On the perception of monocular regions in binocular scenes
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Our two forward facing eyes supply the visual system with slightly different versions of the world around us. These slight differences in the two retinal images are used to obtain depth information about a visual scene. Conventionally, it has been assumed that points in one retinal image that do not have corresponding points in the other image are treated as noise. However, if one object is partially occluded by another, monocular points and regions occur. While it is, by now, established that we do not ignore geometrically plausible monocular points and regions, we know much less about our percept of such regions. So far it has not been studied how our percept of monocular regions compares to that of binocular regions and how well we are able to use the information contained in them. In this thesis I explore our percept of such monocular regions and ask how we treat them in relation to their binocular surround. Using classical psychophysical methods as well as reaction-times and eye-tracking data, I find that we are perfectly capable of using monocular regions to interact with them and to arrive at a stable, seemingly complete percept of them. Sometimes our performance even benefts from the presence of a monocular region. However, this breaks down when we are asked to integrate the information contained in monocular regions with information in binocular regions. The experiments in this thesis show that even though we do not ignore monocular regions and can, if we have to, interact with them, we show a strong preference towards relying on binocular information when given the option.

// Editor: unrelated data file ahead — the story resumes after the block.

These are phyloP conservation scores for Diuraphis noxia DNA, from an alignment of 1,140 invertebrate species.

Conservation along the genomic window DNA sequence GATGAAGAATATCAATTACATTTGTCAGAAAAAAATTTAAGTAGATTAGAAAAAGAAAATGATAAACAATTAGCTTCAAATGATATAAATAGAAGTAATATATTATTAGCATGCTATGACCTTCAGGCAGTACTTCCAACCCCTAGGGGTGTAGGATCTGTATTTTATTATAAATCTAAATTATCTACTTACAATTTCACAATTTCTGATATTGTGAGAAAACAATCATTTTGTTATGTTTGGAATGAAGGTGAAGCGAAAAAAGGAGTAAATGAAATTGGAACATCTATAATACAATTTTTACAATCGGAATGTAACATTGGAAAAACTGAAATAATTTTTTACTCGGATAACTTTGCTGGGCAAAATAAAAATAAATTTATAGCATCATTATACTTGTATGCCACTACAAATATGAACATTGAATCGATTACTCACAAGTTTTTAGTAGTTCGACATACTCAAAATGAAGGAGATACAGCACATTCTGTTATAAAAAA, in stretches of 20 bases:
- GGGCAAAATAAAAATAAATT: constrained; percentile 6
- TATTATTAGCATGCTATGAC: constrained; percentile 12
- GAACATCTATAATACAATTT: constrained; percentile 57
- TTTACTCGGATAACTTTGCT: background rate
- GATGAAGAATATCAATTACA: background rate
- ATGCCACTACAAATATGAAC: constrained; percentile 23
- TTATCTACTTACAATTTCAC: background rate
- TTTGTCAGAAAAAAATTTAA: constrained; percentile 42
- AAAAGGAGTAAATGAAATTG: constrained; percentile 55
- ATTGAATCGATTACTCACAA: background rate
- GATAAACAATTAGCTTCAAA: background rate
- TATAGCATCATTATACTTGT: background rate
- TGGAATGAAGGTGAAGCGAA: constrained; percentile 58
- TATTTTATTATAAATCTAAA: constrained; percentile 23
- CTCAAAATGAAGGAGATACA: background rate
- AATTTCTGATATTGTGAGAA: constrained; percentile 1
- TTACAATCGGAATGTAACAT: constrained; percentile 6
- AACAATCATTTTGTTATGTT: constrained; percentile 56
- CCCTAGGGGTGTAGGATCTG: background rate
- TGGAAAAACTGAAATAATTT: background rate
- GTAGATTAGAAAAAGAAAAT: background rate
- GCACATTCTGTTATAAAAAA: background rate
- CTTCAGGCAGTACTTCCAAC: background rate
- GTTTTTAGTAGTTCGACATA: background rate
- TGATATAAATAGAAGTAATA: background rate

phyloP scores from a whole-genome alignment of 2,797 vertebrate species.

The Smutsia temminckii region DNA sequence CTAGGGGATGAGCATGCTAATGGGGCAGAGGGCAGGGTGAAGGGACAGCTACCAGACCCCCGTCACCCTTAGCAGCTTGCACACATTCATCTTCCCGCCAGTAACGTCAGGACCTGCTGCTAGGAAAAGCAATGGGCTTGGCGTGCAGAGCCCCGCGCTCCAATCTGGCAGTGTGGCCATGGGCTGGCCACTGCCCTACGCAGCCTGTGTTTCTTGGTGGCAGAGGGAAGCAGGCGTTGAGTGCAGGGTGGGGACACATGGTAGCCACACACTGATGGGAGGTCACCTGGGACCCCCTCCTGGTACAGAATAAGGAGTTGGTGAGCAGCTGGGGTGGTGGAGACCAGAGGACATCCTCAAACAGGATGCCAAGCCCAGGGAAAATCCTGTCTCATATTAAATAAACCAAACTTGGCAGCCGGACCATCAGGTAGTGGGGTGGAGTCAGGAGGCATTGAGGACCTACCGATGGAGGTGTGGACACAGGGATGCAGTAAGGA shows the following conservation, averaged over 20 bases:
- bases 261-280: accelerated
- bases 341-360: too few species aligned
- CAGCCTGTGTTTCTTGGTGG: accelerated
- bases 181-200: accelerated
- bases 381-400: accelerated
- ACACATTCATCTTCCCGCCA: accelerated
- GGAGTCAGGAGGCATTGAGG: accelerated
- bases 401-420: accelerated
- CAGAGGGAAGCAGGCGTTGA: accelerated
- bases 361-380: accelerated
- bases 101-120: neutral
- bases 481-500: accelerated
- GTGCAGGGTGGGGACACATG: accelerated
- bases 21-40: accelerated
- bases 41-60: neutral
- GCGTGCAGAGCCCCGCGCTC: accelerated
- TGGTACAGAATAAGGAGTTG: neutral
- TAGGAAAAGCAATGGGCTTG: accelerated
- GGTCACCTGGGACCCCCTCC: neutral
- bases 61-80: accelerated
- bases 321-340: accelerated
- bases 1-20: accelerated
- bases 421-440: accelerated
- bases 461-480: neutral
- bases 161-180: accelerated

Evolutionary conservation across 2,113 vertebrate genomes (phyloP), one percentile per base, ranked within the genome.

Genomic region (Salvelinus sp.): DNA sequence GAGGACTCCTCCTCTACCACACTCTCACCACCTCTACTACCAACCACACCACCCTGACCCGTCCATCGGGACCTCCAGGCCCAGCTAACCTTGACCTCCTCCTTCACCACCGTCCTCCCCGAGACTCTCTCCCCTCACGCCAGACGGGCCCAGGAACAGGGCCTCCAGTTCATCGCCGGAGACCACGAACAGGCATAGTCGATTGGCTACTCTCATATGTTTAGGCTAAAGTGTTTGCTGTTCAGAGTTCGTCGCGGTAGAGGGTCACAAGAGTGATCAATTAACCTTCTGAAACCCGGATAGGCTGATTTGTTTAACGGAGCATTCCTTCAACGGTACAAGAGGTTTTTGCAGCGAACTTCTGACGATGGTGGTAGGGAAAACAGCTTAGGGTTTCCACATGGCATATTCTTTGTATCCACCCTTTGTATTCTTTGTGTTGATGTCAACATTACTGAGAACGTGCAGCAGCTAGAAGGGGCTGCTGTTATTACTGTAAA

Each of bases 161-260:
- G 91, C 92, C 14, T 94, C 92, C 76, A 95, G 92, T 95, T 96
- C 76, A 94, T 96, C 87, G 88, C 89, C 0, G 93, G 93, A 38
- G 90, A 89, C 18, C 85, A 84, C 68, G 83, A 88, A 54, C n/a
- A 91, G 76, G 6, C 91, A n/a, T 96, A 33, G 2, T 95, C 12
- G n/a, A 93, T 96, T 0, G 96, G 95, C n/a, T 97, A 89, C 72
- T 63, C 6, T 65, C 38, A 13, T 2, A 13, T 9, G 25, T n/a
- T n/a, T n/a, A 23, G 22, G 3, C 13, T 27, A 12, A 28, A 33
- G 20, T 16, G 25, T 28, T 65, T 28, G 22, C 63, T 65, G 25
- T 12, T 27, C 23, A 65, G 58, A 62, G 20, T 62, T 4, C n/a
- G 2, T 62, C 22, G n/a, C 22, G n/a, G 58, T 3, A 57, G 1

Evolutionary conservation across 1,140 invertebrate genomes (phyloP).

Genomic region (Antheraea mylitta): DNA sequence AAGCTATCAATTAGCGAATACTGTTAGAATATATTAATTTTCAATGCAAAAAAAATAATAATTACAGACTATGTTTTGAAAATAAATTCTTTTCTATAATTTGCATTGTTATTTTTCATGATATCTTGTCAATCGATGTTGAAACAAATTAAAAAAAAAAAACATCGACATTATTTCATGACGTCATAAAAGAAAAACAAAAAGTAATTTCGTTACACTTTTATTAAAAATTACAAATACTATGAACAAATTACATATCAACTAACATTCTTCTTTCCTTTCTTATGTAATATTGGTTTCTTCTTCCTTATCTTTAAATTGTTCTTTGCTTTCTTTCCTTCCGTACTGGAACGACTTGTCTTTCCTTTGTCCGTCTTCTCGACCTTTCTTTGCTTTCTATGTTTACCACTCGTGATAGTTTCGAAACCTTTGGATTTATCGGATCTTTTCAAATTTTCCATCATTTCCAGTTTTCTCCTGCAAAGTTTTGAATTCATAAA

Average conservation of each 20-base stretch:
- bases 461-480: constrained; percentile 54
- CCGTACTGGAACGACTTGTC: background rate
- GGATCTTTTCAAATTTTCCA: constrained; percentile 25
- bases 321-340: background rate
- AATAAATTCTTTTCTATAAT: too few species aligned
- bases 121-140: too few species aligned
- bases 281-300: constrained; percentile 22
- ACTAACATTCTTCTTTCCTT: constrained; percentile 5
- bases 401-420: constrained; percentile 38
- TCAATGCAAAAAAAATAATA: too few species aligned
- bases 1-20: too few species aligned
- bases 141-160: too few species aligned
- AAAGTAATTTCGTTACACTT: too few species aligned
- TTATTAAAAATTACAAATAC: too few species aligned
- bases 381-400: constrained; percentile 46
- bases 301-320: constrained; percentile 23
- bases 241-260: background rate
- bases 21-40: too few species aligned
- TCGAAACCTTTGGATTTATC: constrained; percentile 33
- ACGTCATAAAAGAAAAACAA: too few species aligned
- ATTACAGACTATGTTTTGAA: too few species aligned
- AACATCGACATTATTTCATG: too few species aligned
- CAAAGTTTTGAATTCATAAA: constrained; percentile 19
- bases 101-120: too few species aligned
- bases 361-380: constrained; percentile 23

Thesis, PhD Doctor of Philosophy
Embargo Date: Restricted until 8th June 2015
Embargo Reason: Thesis restricted in accordance with University regulations
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